Saturday, February 23, 2013

Making a Hair Switch

I have become a little obsessed with recreating Victorian hair styles. There is a terrific tutorial over at that relied on hair switches, a ponytail extension that you must pin into your hairstyle. 

I purchased switches from Wilshire Wigs, but I was disappointed by the color match. I realized that I was fighting an uphill battle trying to guess at the right color, so I decided to make my own. I was able to use the switches I bought as a guideline. I went to my local wig and braiding store to find weaving hair that would be a better blend. 

Update 2/25/13: Lynn McMasters has an alternate version of how to do this that involves using a sewing machine. The article, "The Makings of a Natural Form Era Hairstyle" can be found under the "Articles" section of her website:

Here is my attempt at step-by-step documentation of my process. Enjoy!

Start with a sturdy, non-stretch cord. I used boot laces. I used a piece about 10 - 11" long.  Create a loop about 1" long, then sew the loop closed by running the thread through both laces. 
Wrap the thread around the laces 5 or 6 times. Then, tie it off securely. 
I wanted to make a long switch, so I bought the longest hair I could find in my color (30"). 

Get ready to start attaching the hair to the cord.

You are going to roll the hair around the cord and sew through the cord to attach the hair. 

The sew at regular intervals. 

Keep the spirals close together, overlapping a little. 

I used the back of the chair to keep the developing switch from getting tangled with the loose hair. 

I moved 2" sections of hair over the back of the chair at a time. This seemed to be a good amount to keep things somewhat tidy. 
As you get about 2" from the loop closure, start spreading the spiral out so that the  end of the switch won't be too bulky. 
One half done! Brush this out before doing the same thing to the second cord. 

2nd cord done! Brush these halves out separately. 

At this point, I think you could probably sew in a third cord, if you want a thicker switch. 
In fact, you could probably loop another piece of cord through the first loop and secure it like the original loop.  
Once all the pieces are done,  brush all the cords together. 

Start sewing hair around both cords just above the existing hair. 

Occasionally, sew through both cords. 

Sew the hair up to the beginning of the loop. 

If you have extra hair, start wrapping hair again around both cords. 
Make sure everything is secure. Then wrap the thread around the hair about 1/4" below the top level of the hair. (I forgot to take a picture of this last step.)
You can kind of see the thread wrapping around the outside of the switch in this shot. I created a second switch, then twisted both of them into rope braids.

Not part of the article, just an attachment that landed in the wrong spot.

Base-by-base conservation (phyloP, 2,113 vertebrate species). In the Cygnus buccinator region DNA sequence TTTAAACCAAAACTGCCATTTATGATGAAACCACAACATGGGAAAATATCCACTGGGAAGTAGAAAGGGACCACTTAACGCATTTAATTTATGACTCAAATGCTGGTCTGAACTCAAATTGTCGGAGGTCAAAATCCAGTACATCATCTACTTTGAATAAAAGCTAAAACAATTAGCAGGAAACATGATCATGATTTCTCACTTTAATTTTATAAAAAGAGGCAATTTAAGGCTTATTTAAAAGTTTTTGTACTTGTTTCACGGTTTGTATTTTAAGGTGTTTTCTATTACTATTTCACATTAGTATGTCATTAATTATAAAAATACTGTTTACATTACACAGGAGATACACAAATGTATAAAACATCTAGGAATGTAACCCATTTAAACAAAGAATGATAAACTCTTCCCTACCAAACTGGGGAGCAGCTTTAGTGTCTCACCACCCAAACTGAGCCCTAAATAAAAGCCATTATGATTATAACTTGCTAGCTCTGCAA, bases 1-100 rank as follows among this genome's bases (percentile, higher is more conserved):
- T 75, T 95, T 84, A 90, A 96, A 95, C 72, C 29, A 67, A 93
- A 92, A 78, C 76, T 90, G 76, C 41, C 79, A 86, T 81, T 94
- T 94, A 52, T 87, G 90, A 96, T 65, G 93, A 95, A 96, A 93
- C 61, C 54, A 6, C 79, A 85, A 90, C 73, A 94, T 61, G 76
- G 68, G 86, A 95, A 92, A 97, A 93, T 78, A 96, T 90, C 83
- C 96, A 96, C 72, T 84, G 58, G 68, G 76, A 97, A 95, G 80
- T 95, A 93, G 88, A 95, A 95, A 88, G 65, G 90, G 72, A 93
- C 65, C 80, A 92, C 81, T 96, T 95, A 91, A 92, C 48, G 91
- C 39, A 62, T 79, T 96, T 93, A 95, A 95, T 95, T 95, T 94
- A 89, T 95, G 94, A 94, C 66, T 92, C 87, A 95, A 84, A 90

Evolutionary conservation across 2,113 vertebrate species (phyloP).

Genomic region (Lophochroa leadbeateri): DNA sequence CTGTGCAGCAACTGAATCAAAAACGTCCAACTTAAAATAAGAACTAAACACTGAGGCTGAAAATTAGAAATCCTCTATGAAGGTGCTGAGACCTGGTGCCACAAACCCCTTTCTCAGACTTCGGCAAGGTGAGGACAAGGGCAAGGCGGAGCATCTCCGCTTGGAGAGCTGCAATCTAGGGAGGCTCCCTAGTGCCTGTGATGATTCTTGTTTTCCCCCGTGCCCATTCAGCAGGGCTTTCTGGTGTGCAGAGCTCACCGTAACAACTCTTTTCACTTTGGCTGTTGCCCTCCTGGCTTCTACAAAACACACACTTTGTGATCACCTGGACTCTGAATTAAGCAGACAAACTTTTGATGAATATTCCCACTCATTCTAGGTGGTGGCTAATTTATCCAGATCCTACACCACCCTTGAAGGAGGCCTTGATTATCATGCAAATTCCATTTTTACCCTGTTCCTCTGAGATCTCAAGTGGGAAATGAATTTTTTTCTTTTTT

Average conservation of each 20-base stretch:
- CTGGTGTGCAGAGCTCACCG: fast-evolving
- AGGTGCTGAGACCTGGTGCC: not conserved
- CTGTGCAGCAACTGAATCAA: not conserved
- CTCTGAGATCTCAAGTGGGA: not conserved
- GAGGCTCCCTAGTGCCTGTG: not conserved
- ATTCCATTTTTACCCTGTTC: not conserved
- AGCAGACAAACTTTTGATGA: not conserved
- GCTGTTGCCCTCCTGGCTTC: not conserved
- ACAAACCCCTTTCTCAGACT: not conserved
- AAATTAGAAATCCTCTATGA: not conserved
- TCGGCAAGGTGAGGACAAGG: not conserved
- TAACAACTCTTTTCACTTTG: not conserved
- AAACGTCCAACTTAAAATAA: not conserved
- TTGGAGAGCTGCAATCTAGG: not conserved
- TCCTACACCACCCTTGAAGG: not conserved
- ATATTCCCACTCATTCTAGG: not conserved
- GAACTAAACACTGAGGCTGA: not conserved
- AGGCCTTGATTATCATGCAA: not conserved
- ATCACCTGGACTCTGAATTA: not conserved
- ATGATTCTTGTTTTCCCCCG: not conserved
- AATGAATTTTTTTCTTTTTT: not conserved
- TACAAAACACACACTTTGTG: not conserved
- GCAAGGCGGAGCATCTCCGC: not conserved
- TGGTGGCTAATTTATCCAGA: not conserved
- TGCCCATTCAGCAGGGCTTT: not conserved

Then, with a little help from my talented friends, BOOM! instant hair!

Sunday, February 10, 2013

Only 5 hours in and...

I'm ready to either a) slice open the sides of the Laughing Moon corset or b) make a new one entirely. OK, I'm probably not going to cut into the LM corset. It was too much work and it looks pretty. I will save it and find excuses to wear it as an external costume garment, loosely laced. 

The following images outline the changes I would make to this corset to make it more comfortable. The red areas indicate things I would remove entirely. The green areas are additions or position changes. 

The whole thing is too long at the back. It's binding the muscles in my low back and squishing my "backside" in an unsightly manor. I want to cut off the length and give the condensed flesh some where to go. Also, hip gores, or possibly just wider panels are needed to encourage a more comfortable shape. 
It's too long in the front, although not by nearly as much. Cutting off the bottom means moving the busk up. I just invested in a tapered busk that will hopefully make this more comfortable. I also need to add a little more room to accommodate my lower ribs. They are being pressured. It might be the half bones, or I might need to just adjust the amount of fabric in the panel. 

The position of the hip gores is up for debate. On the seam or in the panel, I'm not sure. 

Inspired by this project, I just purchased two new corset patterns from (#1034 & #1036) both of which seem to reflect these desired changes.

So... more sewing should be happening soon.

A corset reconsidered

I am currently following Lauren, of American Duchess, and her adventures in corset training. It has inspired me to reconsider the corset I made over the summer. I found that some of her observations were real revelations to me. For example, it had never occurred to me that a corset should be comfortable. I like her suggestions for changes to her own corsets. I don't think that I will end up ripping my Laughing Moon corset apart, but I might make up another version.

I am wearing the LM corset today, and I hope to wear it for few hours a day for the next several days. Right off the bat, I can tell that it's probably too long from the waist down. While standing is fine (which is how I did my fittings), sitting or walking any distance means that my hips and low back are uncomfortable. Really, I think that all the work I did removing the hip gores was a mistake. As Lauren pointed out, one must leave room for the squished parts to go somewhere.